# Why is Russell Westbrook one of the NBA's worst free-throw shooters this season?

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Oklahoma City Thunder superstar point guard Russell Westbrook thrives in various aspects of the game. But he has one glaring flaw this year.

His career free throw percentage before this season was 82.2 percent, which is above average for someone at his position. But this year, he is currently shooting 57.6 percent from the charity stripe. How big of a concern is this for the reigning MVP?

Among players who have taken more than four free throw attempts per game, the only person who has a worse free throw percentage is Dwight Howard. We’re talking about the same Westbrook who recorded a triple-double last season without missing a field goal or a free throw attempt.

His team has made 5.7 more free throws per 100 attempts when he is off the court compared to when he is playing, according to one measurement. Based on NBA Math’s FATS Win Calculator, that’s a big enough difference to create 1.5 more wins over the course of a season.

There are a few aspects that come into play when looking at why this dip has happened. One explanation is that he is not taking as many attempts as usual and thus it’s taken him longer to find his rhythm.

According to Cleaning The Glass, Westbrook was fouled on at least 15.7 percent of his shot attempts during each of the previous three seasons. His rate this year has dropped to a career-low 12.6 percent.

As such, he is shooting 5.4 attempts per game. It’s his lowest mark since 2009-10, via Basketball-Reference. During his MVP campaign last year, Westbrook took 10.4 free throw attempts per game.

Without rhythm, it’s harder to find your groove. Plus, the smaller sample size makes it easier for some early misses to screw with his overall success rate.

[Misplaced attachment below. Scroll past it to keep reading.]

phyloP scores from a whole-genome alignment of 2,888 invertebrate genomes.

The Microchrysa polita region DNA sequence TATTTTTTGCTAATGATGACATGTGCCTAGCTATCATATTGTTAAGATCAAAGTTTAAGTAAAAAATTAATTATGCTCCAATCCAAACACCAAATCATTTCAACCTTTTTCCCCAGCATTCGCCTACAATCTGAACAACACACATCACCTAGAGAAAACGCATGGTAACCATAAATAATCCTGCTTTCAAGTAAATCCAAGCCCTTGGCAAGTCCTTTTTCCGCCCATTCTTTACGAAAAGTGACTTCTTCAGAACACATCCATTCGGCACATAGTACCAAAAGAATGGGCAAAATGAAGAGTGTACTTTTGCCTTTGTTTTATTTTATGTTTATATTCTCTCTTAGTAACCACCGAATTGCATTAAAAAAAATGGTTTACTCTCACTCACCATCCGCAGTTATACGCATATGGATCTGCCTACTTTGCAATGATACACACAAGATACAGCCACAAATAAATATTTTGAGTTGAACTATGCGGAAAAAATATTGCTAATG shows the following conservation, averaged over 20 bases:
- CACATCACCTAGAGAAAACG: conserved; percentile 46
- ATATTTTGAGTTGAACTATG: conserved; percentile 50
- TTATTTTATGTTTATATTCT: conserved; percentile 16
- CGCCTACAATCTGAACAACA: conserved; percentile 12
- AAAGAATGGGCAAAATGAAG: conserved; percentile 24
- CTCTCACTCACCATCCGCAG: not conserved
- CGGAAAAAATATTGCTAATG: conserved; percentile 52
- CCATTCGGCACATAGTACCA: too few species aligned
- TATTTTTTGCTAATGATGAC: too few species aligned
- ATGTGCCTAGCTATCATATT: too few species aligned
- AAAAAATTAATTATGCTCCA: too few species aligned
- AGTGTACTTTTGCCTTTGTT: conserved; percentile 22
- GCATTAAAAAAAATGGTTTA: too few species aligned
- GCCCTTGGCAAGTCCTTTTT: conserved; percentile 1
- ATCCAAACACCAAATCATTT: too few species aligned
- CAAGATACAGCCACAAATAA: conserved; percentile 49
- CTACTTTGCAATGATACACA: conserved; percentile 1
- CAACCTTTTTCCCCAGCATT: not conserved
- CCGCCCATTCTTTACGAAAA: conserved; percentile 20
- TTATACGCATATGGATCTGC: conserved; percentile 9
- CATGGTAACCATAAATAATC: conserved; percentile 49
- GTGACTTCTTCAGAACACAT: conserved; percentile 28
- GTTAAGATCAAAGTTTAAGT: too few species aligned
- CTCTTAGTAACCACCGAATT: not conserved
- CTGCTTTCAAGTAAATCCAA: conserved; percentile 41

While some have wondered if something is bothering him physically, he claimed the bigger problem is that he changed his routine at the line due to a new rule in the NBA.

Before the season, the league implemented a delay of game if the free throw shooter ventures beyond the three-point line between his attempts. As the Oklahoma City point guard recently explained to reporter Brett Dawson, this is something he had done since high school.

Fred Katz, who also reports about the team, notes Westbrook did try his original method to no avail (via Norman Transcript):

“Westbrook actually went back to his original routine for a moment Sunday against the Portland Trail Blazers, toeing a small step beyond the 3-point line after his first of three free throws with 20.5 seconds remaining in an at-the-time four-point game. Officials did not call him for a delay of game, but he ended up missing all three of his attempts on that trip to the line.”

If that didn’t work, perhaps it’s the sign of an entirely different predicament. Head coach Billy Donovan said Westbrook will have to work through it himself, suggesting that the 28-year-old guard is the only one who knows why he isn’t having success on free throw attempts.

Donovan makes a solid argument in his assessment that the only person who can fix this problem is Westbrook. It’s likely a mental block for the six-time NBA All-Star, who should be trusted enough as a basketball player based on previous domination for us to believe he will get back on track sooner rather than later.

His fundamentals are not lost and he’s got a proven record as one of the game’s most elite athletes. He may be slumping right now but we shouldn’t expect it to last the entire season.

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